THIRUVANANTHAPURAM:Ever listened to the birds in your backyard? The crooning of cuckoos or the chirping and tweeting flock in your garden? A unique musical collaboration comprising bird songs awaits nature lovers in the city this week.
The state Forest Department is hosting a unique event, ‘Give birds something to sing about’ that brings together foresters, researchers and music composers to create melodies for the soul through bird songs. A presentation combining songs of birds and original music will be staged on Friday at Vanasree auditorium at Forest Headquarters, Vazhuthacaud, at 11 am.
Bird ecologist V V Robin of the National Centre for Biological Sciences, Bengaluru, along with scholar-in-residence Ben Mirin from New York and photographer Prasenjeet Yadav from Bengaluru have come together, and have joined hands with the state foresters to host the collaborative Sky Island Beatbox to delight nature-lovers with the magic of bird songs.
The unique collaboration aims to create original music with a combination of bird songs and beatbox music. Ben uses beatbox to create music with bird songs, while Prasen plans to make a video that will include the images of rare birds around. Having more trees in our natural surroundings means getting to see more birds in our backyards.
Their attempt is to create a storytelling package through photographs and videos to help spread awareness about birds. Music is mixed with photos and footage of birds to create a video. The participants can also attempt to create musical score through a combination of bird songs and beatbox.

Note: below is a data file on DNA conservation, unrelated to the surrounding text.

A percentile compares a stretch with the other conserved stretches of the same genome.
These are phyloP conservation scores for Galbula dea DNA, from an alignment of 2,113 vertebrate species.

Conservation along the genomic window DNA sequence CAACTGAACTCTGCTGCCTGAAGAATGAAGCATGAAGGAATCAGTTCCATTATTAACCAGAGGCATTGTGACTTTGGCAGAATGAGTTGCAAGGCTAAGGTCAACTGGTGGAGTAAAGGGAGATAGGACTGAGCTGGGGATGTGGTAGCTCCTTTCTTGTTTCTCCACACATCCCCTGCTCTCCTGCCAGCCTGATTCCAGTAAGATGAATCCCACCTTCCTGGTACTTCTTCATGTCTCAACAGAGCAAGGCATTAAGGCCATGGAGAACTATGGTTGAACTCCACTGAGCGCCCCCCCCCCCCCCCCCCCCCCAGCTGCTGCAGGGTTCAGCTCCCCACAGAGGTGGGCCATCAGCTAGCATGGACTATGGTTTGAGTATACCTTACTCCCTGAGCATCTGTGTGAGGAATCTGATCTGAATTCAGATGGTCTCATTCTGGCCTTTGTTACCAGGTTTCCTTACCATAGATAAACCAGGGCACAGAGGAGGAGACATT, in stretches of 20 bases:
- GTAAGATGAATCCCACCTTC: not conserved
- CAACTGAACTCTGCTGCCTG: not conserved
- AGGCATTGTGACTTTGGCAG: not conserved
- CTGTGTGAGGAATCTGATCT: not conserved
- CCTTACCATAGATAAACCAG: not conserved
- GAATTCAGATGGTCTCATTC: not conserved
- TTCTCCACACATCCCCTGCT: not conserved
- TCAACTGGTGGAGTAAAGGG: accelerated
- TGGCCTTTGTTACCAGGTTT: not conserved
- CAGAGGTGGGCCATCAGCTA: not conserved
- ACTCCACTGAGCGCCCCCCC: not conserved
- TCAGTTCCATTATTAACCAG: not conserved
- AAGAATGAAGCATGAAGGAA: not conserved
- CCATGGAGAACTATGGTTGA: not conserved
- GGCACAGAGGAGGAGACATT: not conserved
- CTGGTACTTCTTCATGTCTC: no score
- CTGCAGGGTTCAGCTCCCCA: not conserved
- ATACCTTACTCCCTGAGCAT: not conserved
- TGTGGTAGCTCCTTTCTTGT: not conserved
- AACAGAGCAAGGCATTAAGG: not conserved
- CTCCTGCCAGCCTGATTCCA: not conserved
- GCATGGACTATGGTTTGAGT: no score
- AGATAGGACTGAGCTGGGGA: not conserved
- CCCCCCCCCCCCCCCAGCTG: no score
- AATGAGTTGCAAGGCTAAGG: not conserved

The programme is curated by Aparna U Banerjee and Sudebi Thakurata. The Forest Department, which is an active supporter of sky island research, is also a collaborator for the events in Kerala.
Western Ghats host a delightful array of birds that exist nowhere else in the world. Research indicates that some of these birds are very rare, especially those that live only on the tops of mountain areas called ‘sky islands.’ These mountaintop habitats are fast disappearing because of deforestation and climate change. ‘Give birds something to sing about’ is also aimed at spreading awareness on conservation.
Nature’s melodies are said to be the sweetest. But nature is gradually becoming silent with less birds around. As well-known naturalist Bernie Krause, who has been recording sounds of nature for over four decades, has observed, a great silence is spreading across nature. The attempt is to bring back the melodies of nature. And what better way to start than by planting trees, ask nature lovers.
Musicians in India have always been inspired by birds.
It’s pointed out that three of the seven notes in raga are based on bird sounds: sa - the cry of the peacock, ma - the call of the heron and pa - cuckoo.